The third accord in 27 years permits constructing Bodo-Kachari Welfare Council which will provide aid to assist in the development of Bodo villages outside Bodoland Territorial Area District (BTAD) or Bodoland Territorial Region (BTR).
The accord affirmed the posting of Indian Police Service (IPS) and Indian Administrative Service (IAS) personnel in the region, Central Government will provide funds directly, economic package and establishment of Universities which shall be under the Central and State governments. Medical institutions and the National Institute of Technology (NIT) were guaranteed in the accord.
Consequently, the demand for a separate land of Bodoland was eventually given up.
What is the Sixth Schedule of the Constitution?
The Constituent Assembly in 1949 passed the sixth schedule to safeguard the rights of the tribal population to form the Autonomous District Council (ADC). The District Council is given autonomy within the legislature of state and Governors of respective states have the power to reorganize the boundaries of these areas.
The schedule provides a separate Regional Council for each area constituted as an autonomous region; there are ten areas in the region of North-East which have registered Autonomous districts—three in Assam, Meghalaya and Mizoram and one in the state of Tripura. The only exception to the tribal district council is Bodoland which contains 46 members of which 40 are elected, whereas, other district and regional doesn’t contain more than 30 members as they remain in power for five years.
The councils have civil and judicial powers as they are allowed to form courts in the village within the jurisdiction to receive cases concerning tribals.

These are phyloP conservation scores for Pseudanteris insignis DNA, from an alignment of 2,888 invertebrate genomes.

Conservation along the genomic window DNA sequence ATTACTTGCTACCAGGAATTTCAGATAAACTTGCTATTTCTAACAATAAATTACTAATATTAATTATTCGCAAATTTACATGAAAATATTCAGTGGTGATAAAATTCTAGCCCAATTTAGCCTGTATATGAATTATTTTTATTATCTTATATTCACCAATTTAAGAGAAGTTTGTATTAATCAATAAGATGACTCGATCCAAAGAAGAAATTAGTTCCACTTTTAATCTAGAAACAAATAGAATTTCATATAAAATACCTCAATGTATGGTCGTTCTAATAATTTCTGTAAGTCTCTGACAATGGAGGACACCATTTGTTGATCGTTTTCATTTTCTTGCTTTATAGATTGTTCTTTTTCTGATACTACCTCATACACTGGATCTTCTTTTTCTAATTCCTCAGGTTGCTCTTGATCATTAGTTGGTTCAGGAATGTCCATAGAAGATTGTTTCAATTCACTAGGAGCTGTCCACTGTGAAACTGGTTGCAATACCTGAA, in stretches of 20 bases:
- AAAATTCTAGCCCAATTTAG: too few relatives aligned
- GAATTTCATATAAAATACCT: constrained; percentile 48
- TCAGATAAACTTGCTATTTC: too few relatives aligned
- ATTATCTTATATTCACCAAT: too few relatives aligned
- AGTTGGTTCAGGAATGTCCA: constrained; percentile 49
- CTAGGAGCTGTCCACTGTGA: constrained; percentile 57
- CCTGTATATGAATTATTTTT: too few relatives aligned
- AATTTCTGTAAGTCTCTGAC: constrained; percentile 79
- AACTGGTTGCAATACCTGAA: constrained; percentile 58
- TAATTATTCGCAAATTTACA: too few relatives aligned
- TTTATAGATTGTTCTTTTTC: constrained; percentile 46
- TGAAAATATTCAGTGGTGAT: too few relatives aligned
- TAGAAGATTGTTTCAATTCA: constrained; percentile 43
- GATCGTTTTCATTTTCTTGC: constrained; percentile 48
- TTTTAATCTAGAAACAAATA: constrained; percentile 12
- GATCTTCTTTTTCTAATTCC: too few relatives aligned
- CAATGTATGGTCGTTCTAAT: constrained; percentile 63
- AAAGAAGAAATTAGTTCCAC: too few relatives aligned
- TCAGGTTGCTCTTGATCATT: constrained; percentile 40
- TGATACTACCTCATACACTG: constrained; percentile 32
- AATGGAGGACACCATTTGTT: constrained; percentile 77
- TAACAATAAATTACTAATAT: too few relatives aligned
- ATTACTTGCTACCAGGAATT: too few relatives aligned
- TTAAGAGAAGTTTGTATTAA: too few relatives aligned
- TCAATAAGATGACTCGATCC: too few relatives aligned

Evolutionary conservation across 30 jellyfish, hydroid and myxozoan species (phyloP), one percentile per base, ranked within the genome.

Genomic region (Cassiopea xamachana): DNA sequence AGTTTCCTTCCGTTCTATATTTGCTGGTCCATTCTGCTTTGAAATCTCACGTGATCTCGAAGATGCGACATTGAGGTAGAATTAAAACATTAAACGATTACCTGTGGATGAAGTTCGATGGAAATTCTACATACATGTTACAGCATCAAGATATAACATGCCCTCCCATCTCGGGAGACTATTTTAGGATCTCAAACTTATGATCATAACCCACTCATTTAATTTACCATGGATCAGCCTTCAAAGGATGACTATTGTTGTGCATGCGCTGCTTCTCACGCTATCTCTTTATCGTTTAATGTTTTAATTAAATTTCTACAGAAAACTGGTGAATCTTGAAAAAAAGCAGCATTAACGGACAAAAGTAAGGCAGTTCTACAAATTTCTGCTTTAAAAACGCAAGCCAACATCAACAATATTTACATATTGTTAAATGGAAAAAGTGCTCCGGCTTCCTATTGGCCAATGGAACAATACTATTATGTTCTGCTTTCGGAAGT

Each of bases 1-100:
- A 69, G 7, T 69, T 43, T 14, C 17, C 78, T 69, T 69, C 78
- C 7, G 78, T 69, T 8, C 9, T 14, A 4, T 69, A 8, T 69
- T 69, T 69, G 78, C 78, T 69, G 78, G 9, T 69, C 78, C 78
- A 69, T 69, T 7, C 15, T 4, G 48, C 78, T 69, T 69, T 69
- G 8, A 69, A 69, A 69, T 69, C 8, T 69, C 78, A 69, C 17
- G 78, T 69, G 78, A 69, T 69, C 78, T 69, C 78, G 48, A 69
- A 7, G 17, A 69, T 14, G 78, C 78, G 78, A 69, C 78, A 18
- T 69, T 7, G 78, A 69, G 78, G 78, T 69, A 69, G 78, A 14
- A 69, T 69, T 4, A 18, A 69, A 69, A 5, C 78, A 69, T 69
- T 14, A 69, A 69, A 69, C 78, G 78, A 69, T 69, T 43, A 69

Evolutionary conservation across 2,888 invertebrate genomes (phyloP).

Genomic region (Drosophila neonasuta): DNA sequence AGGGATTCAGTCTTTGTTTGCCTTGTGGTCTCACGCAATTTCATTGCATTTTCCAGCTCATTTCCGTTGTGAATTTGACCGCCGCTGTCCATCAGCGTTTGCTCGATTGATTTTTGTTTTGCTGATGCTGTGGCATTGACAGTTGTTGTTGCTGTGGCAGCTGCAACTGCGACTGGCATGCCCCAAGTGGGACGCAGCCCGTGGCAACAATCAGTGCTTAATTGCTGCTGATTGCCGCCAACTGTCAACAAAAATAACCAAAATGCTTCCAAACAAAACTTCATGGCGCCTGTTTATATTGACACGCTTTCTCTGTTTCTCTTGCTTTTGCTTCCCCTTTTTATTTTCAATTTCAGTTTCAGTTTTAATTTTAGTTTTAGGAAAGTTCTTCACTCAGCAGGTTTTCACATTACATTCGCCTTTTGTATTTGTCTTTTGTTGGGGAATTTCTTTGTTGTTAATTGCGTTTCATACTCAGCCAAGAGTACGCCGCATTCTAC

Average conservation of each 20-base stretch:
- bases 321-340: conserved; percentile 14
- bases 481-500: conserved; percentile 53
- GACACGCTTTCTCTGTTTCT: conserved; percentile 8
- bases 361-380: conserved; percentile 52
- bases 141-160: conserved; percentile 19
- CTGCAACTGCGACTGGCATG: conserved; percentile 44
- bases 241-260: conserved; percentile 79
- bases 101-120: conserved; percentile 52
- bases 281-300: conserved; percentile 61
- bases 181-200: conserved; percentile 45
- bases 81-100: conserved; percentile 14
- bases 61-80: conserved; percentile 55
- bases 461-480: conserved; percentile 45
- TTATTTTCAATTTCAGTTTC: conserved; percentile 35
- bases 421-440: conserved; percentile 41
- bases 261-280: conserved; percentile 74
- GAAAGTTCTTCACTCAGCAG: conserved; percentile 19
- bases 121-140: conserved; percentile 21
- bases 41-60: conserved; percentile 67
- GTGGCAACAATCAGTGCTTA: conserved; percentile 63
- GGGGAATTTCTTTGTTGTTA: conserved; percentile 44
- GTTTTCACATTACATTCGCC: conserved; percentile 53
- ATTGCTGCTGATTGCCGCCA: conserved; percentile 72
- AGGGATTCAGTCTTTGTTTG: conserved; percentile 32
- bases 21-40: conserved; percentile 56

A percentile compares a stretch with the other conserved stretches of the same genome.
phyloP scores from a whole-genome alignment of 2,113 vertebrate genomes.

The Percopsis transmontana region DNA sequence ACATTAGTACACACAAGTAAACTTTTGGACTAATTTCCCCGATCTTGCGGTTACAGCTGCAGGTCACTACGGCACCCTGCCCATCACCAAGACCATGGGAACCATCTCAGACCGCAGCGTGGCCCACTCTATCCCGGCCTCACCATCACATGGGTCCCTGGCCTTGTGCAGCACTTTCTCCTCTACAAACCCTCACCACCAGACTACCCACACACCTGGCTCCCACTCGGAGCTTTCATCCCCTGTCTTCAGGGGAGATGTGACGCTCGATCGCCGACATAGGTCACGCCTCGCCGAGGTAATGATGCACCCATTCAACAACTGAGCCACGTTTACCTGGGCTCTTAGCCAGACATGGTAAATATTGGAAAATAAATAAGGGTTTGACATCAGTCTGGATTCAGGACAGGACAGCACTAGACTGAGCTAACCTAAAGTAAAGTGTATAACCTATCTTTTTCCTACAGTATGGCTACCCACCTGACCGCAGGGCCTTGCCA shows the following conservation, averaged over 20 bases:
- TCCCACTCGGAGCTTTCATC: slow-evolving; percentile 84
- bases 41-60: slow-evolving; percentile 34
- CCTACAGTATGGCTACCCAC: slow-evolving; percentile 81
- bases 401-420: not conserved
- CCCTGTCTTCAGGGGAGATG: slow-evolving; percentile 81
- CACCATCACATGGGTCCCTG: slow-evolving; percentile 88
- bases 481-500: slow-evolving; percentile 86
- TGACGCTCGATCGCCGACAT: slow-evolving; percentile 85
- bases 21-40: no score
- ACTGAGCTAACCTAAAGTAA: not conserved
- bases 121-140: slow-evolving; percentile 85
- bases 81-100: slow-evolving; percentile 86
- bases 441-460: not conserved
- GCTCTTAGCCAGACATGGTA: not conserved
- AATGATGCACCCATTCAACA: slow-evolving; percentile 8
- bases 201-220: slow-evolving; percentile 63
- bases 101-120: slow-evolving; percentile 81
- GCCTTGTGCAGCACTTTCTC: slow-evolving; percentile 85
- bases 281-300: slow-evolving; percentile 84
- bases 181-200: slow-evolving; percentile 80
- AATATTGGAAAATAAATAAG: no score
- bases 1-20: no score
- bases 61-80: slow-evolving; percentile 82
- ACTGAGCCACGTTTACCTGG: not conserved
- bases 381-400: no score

The acts require the specific consent of the President of India or the Governor for enforcement within these territories. The Citizenship Act has not received such clearance yet and hence will not be implemented in these regions.
Participation of Muslims
Muslims account for one-third of the state’s 30 million population and are a minority in the territorial district. While most of them arrived during the colonial period in the 20th century, they are continuously seen as illegal immigrants who entered the state from Bangladesh.
The rhetoric against Muslims was at its peak in the early 1980s. A massacre occurred in Nellie village which claimed the lives of more than 2,000 thousand Muslims and accusations were levelled upon Bodos for targeting minorities.
Yet, today, Shahjahan is one of the candidates who is contesting the elections on a ticket by UPPL, a party that has given tickets to five other Muslim candidates. In an interview to Al Jazeera, Shahjahan expressed hope that the peace accord would bring development for Bodo and non-Bodo communities without any discrimination in the region.
The election of District Council in Bodoland was fought without any violence and was a closely contested one.
Experts believe that the election has increased the foot-print of BJP in the tribal region. The freehand given to Himanta Biswa Sarma has spoiled the prospects of BPF in the upcoming Assembly elections.
(Asif Iqbal is a student of Centre for Juridical Studies at Dibrugarh University and an intern with the Leaflet.)